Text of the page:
Britton Walsh has never had a home. After a lifetime in the care system, she doesn’t expect she’ll ever find one. But beginning her senior year with new foster parents in a new city, means starting over yet again. Tom and Cate Cahill seem okay. The hitch? Their daughter, Avery.
Beautiful, popular and cool, Avery is everything Britton is not. She’s all Britton could ever ask for in a sister, or even a friend––but having survived without either for so long, Britton knows the way her heart races whenever Avery enters the room can only mean one thing…
But Avery has a secret. Something that is eating away at her and stopping her letting anyone in, least of all Britton. Will Avery’s insistence on punishing herself for a mistake in her past make Britton’s last year of high school, and finding a place to call home, impossible? Can two such different people ever find common ground, friendship, or maybe even something more?
An unforgettable new adult lesbian romance for fans of Keeping You a Secret by Julie Anne Peters, Her Name in the Sky by Kelly Quindlen, or Nancy Garden’s classic young adult coming out novel, Annie on My Mind.
New Adult novel: recommended for 17+ due to mature themes and sexual content.
Pre-pandemic I co-hosted my library’s romance book club. For June, which is Pride Month, we asked book club members to read a LGBTQIA+ book of their choosing. I selected two, one of which was The Gravity Between Us by Kristen Zimmer. It was a cute friends to lovers lesbian romance that I enjoyed quite a bit. When I heard she was publishing a second book I knew I had to read it hoping it would be as good as the first.
Britton Walsh has never had a family of her own. She’s built up walls, she’s cautious, and she’s not very trusting. When we meet Britton she’s about to begin her senior year of high school, she’s been taken in by a new family, and she’s solidly out of the closet as a lesbian. I liked that this wasn’t a coming out story for her but a coming out of the protective shell she’d created. She’s been both physically and emotionally abused in the past so being welcomed into a loving “normal” family is an unfamiliar feeling to her. I like how we see her slowly begin to trust and accept the love that this family has to give. The catch is the family’s daughter Avery.
Avery Cahill is a cheerleader, popular, outgoing, smart, but she is carrying a heavy burden. Avery could have been a stereotypical “mean girl” but she’s not. She’s also a daddy’s girl and could have easily come across as a spoiled brat but she’s not that either. There’s a depth to her character and part of that depth is the hurt she feels for something that’s happened in her past for which she takes silent responsibility.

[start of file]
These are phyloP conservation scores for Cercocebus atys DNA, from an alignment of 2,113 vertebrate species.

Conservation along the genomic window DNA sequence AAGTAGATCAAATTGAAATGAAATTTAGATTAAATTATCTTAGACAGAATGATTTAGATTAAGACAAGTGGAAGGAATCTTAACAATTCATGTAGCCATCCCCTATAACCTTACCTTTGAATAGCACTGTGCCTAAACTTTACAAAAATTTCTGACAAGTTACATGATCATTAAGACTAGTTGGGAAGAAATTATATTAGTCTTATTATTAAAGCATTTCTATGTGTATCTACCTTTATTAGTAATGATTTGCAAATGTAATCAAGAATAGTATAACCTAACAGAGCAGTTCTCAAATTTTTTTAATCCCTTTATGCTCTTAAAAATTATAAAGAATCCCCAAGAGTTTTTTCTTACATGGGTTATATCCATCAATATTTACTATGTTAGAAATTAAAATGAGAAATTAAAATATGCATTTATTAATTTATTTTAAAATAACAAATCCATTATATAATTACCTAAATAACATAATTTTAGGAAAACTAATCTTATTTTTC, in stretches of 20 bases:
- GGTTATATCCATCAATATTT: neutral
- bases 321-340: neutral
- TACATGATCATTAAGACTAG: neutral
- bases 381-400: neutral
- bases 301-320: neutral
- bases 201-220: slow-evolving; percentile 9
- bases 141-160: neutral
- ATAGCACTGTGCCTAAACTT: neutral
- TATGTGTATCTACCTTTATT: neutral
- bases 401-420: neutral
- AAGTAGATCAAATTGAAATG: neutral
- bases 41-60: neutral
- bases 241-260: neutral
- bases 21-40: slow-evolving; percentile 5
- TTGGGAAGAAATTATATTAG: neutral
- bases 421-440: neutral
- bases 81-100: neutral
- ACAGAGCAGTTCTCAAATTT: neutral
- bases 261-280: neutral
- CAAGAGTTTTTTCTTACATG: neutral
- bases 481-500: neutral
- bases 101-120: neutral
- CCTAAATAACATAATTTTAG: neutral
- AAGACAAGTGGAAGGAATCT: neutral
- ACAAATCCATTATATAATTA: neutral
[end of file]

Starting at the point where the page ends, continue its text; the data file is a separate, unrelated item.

A review of this book would be remiss if it didn’t mention Avery’s parents. The Cahills are loving parents though also suffering a loss that, at least in the beginning, none of them mention. But that hurt does not prevent them from opening their home to Britton and, for the first time in her life, exposing her to what a true family can be like. They include her in family meetings, in family decisions, and they make sure Britton knows that she can be her true self with them.
As for what I thought of the book? I could be subtle about it but I’m not going to do that. I LOVED this book. I’ve recommended it on social media, talked about it with library staff, and think it’s perfect for teens. There are so many things to love here. First Britton and how we see her slowly open up to new friends and begin to trust in the Cahill family. Then there’s Avery who is so much more than “popular girl”. We get to see her begin to develop too…much of it due to Britton. I’ll get to that in a minute. The Cahill parents also are an integral part of this book and how their love for each other and for their daughter helps Britton see that she can begin to trust again. As I’ve mentioned Avery is suffering and has taken the blame for something that has happened. It’s not until Britton comes along that she can begin to heal because Britton “sees” Avery. She recognizes the pain that Avery carries even if, at first, she doesn’t know why. And Avery “sees” Britton and doesn’t let Britton get away with shutting herself off even if that’s her first instinct. The relationship that slowly develops between the two is done beautifully. It is a true friends-to-lovers story and the way these two care for and about each other is what makes this book so enjoyable.
The only issue I can see with this book, and one some Amazon reviewers mention, is determining the audience for the book. The girls are seniors in high school and 18 years old, so this is a young adult book, isn’t it? But there is…gasp…s-e-x between Britton and Avery so maybe it’s a new adult book instead because…s-e-x. I’m in the camp that thinks this is a young adult novel and needs to be read by young adults and not just those that are LGBTQIA+ but also those that are dealing with a loss, those that want to see what a loving family can be, and yes, for those kids that are questioning their sexuality because, in Britton, we see a girl fully accepting of the fact that she’s gay and in Avery we see a girl who feels some guilt about her sexuality and thus doesn’t feel she can come out of the closet. The fact that there’s a little bit of sex should not be the reason a teen is kept from reading this book.
If you like sweet love stories, loving relationships, friends-to-lovers stories, and stories of two wounded people finding each other and healing together then this is the book for you. I would love to read a sequel to this book but if there’s not one I’ll still read whatever is next from the author Kristen Zimmer. Because I can’t stop talking about this book and recommending it I’m giving it a solid…
You can buy a copy here.